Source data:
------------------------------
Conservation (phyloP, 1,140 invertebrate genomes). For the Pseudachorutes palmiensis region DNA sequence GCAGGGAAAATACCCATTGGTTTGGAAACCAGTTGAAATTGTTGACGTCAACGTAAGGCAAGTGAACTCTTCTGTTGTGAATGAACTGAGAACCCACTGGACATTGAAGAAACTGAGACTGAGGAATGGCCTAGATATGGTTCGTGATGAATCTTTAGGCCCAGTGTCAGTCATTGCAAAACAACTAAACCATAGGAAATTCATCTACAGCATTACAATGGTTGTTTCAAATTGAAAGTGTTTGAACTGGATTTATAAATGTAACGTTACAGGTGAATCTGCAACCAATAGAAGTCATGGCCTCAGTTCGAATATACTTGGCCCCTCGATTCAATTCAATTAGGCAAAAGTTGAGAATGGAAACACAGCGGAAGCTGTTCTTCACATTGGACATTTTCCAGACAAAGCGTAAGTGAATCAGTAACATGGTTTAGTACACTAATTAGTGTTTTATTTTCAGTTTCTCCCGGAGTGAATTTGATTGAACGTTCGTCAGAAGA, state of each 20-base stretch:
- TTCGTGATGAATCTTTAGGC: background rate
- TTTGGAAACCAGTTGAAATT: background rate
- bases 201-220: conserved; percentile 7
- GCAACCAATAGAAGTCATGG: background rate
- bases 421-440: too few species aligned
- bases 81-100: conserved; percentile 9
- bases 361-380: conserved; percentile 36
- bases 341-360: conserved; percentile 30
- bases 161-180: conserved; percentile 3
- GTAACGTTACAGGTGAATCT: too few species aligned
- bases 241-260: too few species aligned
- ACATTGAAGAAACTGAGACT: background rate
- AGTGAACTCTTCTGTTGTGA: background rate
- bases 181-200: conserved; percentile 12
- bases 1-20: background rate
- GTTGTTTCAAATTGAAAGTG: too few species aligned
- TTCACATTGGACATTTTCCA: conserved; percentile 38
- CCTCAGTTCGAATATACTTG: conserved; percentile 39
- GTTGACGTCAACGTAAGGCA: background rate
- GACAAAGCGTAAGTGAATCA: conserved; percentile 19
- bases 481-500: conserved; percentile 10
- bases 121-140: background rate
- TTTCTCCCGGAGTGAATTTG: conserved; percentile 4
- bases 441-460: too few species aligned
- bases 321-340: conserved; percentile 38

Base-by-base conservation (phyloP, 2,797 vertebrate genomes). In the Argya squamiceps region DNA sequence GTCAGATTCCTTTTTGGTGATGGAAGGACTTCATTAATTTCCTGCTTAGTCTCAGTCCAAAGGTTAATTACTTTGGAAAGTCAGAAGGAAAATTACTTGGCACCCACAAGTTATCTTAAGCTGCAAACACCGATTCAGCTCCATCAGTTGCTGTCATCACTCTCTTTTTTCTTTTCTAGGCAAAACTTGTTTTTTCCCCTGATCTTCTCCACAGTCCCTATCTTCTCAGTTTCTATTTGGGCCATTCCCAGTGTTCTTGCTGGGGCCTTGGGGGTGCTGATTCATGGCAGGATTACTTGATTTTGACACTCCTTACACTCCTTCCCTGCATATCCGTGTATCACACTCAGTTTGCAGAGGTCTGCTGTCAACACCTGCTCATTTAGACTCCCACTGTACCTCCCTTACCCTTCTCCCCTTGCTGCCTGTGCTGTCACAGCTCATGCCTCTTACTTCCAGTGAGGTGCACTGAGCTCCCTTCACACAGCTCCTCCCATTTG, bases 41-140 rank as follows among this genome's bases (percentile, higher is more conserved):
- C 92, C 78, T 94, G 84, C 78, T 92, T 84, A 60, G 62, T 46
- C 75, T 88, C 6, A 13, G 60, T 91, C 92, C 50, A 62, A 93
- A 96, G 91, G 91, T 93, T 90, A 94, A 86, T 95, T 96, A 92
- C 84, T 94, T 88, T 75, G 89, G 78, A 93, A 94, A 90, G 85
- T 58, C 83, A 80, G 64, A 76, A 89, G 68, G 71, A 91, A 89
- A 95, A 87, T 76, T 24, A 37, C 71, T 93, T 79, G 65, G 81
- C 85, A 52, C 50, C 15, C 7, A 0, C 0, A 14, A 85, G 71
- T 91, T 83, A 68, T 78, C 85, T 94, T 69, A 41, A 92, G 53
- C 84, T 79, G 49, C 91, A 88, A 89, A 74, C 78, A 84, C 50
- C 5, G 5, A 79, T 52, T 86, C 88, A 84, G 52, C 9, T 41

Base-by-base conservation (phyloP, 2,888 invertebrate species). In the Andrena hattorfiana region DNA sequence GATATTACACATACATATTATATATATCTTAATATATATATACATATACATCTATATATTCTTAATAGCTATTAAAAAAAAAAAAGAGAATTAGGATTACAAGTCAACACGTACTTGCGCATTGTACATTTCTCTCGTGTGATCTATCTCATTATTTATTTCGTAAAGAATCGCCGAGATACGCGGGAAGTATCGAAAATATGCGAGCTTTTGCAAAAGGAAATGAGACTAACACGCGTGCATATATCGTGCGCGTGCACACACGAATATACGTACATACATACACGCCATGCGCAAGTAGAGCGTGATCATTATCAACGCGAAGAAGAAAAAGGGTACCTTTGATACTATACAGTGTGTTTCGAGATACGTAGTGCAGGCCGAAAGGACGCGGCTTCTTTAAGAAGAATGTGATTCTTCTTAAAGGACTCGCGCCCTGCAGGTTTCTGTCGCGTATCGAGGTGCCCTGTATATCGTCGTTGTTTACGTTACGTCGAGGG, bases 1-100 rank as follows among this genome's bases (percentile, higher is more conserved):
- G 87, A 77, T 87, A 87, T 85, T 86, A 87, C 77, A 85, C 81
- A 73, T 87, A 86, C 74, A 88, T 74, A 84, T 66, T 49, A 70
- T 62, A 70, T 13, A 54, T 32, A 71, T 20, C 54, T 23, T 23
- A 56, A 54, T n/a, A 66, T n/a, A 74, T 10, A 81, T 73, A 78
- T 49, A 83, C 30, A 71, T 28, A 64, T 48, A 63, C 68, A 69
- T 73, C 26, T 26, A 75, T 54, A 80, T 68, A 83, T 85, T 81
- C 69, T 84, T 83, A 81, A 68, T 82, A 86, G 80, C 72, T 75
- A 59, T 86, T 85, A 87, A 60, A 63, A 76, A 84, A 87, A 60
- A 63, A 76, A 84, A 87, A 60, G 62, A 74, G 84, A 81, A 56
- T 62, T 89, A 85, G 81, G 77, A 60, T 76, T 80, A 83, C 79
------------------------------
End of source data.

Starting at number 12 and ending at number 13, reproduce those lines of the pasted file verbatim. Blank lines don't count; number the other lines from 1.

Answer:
- bases 241-260: too few species aligned
- ACATTGAAGAAACTGAGACT: background rate